Review: The Dig

Cynan Jones (The Long Dry) is a Welsh writer who has published three novels, but The Dig, winner of the Jerwood Fiction Uncovered Prize, is his first published in the United States. It's not about an archeological dig, but it resembles one in the way Jones quietly scrutinizes his rural site's landscape and excavates his characters in an almost meditative way, using spare, simple, contemplative prose.

Structurally, the short novel is comprised of brief paragraphs with generous spacing--like a book of prose poems. Some are just a sentence long: "In the light the tools looked as if they were made of stone." The book has five parts, or acts, enigmatically titled The Horse, The Dig, The Cloth, The Sea and The Shard, as if it were a series of parables. But it's more in tune with Thomas Hobbes's definition of life: "nasty, brutish and short."

At The Dig's heart of darkness are two Welshmen. One, a "gruff and big man," forces badgers out of their setts for money or sport, to pit them against hounds. The practice was outlawed in 1835 but continues. The book opens powerfully with a brutal scene of this man trying to disfigure (thus hide) a dead badger. He's a violent man, without compassion. He is also a man whose life is governed by fear. If caught, he'll be sent back to jail. Jones portrays him as someone who takes life rather than give it, one who destroys, unlike his neighbor.

Daniel is a livestock farmer whose beloved wife recently died after being kicked in the head by a friend's horse. It's lambing season and he's busy tending to the land, the sheep and the delivery of baby lambs: "[H]e draws the lamb in one smooth strong stroke, and slaps and rakes its wet moss-like fur to make it breathe, feels the power of its fast heartbeat in the chicken-bone cage of its ribs, still wet in his hands... glistening oiled newborn thing--all of these things awatered." His wife's death rests heavily upon him. Exhausted by grief, "[t]he scent of her was in the room and it almost choked him to understand how vital to him this was."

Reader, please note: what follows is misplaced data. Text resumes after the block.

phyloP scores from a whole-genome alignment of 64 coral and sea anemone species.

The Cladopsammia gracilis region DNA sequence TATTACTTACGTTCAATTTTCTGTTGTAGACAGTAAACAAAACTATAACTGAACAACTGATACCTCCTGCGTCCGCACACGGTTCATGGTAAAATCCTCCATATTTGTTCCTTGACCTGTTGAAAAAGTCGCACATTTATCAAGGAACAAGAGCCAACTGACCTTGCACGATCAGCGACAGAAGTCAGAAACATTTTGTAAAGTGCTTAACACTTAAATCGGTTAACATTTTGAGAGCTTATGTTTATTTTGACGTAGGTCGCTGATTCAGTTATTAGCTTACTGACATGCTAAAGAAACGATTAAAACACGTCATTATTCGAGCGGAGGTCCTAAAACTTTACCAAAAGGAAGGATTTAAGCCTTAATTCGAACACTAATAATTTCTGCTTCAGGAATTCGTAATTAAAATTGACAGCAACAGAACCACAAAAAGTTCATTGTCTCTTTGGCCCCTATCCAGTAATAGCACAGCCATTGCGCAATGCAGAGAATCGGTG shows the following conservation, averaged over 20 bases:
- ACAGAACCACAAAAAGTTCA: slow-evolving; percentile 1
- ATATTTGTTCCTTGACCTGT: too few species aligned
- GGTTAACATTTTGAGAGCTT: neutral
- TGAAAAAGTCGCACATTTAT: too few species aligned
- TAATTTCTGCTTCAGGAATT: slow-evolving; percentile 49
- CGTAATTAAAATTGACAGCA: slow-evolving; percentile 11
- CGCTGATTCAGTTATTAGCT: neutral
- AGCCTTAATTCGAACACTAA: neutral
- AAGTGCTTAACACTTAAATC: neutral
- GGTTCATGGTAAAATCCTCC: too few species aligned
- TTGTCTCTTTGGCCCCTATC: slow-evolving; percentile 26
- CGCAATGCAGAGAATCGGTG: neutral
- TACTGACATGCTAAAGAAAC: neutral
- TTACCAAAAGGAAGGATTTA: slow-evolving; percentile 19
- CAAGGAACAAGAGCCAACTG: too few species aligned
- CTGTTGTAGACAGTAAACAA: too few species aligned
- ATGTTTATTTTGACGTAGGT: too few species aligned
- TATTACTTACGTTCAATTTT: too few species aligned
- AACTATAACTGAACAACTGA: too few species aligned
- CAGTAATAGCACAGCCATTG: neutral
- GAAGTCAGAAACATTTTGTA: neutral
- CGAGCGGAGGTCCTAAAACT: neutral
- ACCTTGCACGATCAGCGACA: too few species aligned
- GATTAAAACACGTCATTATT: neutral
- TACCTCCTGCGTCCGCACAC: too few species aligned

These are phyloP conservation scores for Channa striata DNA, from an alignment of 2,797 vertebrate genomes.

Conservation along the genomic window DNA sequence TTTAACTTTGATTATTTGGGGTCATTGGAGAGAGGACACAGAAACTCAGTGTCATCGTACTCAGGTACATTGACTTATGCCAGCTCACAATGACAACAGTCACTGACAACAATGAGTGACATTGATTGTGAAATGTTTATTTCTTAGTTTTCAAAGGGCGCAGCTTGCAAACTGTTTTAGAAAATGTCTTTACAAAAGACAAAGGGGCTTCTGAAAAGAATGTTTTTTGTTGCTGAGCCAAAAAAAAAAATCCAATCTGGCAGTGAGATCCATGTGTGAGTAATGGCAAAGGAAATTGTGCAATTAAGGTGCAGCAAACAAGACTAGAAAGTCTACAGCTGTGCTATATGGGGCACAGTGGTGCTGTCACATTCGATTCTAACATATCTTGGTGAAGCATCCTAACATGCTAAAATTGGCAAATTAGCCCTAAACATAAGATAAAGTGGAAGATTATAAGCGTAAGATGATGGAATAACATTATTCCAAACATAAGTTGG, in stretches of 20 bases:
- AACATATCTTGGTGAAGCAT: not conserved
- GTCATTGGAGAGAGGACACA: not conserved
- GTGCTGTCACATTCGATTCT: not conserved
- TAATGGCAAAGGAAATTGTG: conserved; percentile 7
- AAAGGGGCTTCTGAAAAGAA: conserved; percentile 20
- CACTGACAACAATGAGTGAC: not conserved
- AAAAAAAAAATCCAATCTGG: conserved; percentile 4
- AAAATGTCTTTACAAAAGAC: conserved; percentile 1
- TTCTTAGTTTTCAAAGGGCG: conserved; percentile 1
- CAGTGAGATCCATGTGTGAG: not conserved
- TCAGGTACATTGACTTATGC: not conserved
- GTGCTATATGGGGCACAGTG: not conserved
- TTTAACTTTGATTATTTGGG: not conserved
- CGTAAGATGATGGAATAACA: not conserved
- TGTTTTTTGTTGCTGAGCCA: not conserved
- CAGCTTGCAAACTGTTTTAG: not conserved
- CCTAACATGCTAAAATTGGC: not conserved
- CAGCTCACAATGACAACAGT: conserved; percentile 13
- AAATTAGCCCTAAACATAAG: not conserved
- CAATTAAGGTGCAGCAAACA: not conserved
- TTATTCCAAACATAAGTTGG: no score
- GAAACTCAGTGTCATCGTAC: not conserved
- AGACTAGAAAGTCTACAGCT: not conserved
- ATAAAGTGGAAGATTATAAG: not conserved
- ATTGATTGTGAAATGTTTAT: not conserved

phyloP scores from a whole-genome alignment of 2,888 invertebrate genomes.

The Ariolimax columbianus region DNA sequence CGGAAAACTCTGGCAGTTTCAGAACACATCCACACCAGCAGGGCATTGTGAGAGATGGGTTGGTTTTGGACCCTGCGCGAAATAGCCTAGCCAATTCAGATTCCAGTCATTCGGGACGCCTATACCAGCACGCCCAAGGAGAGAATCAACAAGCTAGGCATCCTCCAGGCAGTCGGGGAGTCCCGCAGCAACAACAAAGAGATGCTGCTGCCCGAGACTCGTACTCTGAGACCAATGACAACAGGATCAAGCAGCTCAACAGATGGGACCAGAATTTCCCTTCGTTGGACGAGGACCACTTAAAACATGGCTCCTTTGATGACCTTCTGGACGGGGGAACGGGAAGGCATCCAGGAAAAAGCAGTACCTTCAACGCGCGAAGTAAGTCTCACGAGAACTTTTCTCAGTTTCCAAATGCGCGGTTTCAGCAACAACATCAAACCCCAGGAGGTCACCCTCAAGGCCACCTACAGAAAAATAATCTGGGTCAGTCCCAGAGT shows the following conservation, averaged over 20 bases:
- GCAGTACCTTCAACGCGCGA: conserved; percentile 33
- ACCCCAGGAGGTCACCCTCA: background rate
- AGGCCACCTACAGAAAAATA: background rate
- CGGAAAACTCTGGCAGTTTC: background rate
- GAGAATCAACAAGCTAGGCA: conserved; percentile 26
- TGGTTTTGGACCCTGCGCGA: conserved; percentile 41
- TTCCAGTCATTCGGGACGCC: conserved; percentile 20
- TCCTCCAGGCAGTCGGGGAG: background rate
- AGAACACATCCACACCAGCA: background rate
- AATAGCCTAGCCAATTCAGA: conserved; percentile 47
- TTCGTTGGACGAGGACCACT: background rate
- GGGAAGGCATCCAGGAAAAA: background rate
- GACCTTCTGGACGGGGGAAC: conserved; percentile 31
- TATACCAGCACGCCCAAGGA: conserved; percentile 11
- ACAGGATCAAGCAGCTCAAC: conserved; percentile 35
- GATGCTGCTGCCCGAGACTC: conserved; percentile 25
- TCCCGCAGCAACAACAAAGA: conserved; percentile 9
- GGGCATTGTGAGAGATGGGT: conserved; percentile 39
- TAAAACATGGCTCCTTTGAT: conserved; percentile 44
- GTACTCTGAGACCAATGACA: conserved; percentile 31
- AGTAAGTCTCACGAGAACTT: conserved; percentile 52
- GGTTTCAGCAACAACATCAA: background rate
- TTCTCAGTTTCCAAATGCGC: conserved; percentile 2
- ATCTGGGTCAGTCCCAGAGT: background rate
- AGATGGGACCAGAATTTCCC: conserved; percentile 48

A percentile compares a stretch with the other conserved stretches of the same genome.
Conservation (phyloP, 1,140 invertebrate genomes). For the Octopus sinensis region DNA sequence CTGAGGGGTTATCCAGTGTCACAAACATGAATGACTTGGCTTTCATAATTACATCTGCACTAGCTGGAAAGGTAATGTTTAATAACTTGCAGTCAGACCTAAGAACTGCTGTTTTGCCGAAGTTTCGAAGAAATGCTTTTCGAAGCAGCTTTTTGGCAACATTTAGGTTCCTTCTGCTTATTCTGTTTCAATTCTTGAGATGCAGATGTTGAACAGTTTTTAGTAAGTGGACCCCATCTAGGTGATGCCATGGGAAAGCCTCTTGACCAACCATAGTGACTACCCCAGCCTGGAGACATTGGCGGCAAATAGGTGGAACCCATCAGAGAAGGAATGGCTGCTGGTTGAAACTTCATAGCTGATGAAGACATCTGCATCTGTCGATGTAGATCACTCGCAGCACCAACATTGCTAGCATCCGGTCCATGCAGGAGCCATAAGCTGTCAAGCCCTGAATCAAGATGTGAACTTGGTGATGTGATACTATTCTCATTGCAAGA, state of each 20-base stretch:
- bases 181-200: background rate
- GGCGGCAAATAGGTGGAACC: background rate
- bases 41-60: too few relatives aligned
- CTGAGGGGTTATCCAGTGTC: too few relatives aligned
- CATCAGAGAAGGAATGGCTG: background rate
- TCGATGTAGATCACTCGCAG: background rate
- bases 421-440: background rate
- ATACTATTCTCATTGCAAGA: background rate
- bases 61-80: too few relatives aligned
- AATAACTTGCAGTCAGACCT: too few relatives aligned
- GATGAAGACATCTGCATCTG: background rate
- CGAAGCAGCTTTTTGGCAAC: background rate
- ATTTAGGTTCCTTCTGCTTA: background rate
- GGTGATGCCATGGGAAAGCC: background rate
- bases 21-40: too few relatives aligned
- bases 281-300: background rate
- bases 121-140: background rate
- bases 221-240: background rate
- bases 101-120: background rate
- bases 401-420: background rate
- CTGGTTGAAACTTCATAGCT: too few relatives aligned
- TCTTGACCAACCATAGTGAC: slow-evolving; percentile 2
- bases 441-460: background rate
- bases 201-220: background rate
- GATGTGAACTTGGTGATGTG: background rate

Jones's narrative moves back and forth between the two men. When the badger baiter crosses onto the farmer's land in pursuit of his quarry, it's only a matter of time before they will clash: "The spade coming was like the wing of a bird." There's nothing bucolic about this elemental, extraordinary tale of good and evil. It's a bitter pill made easy to swallow thanks to art and its paean to life. The Dig is about cruelty, isolation and loss in a dark age. --Tom Lavoie, former publisher

Shelf Talker: Cynan Jones's first novel published in the United States is a spare, visceral story of isolation, sadness and love.

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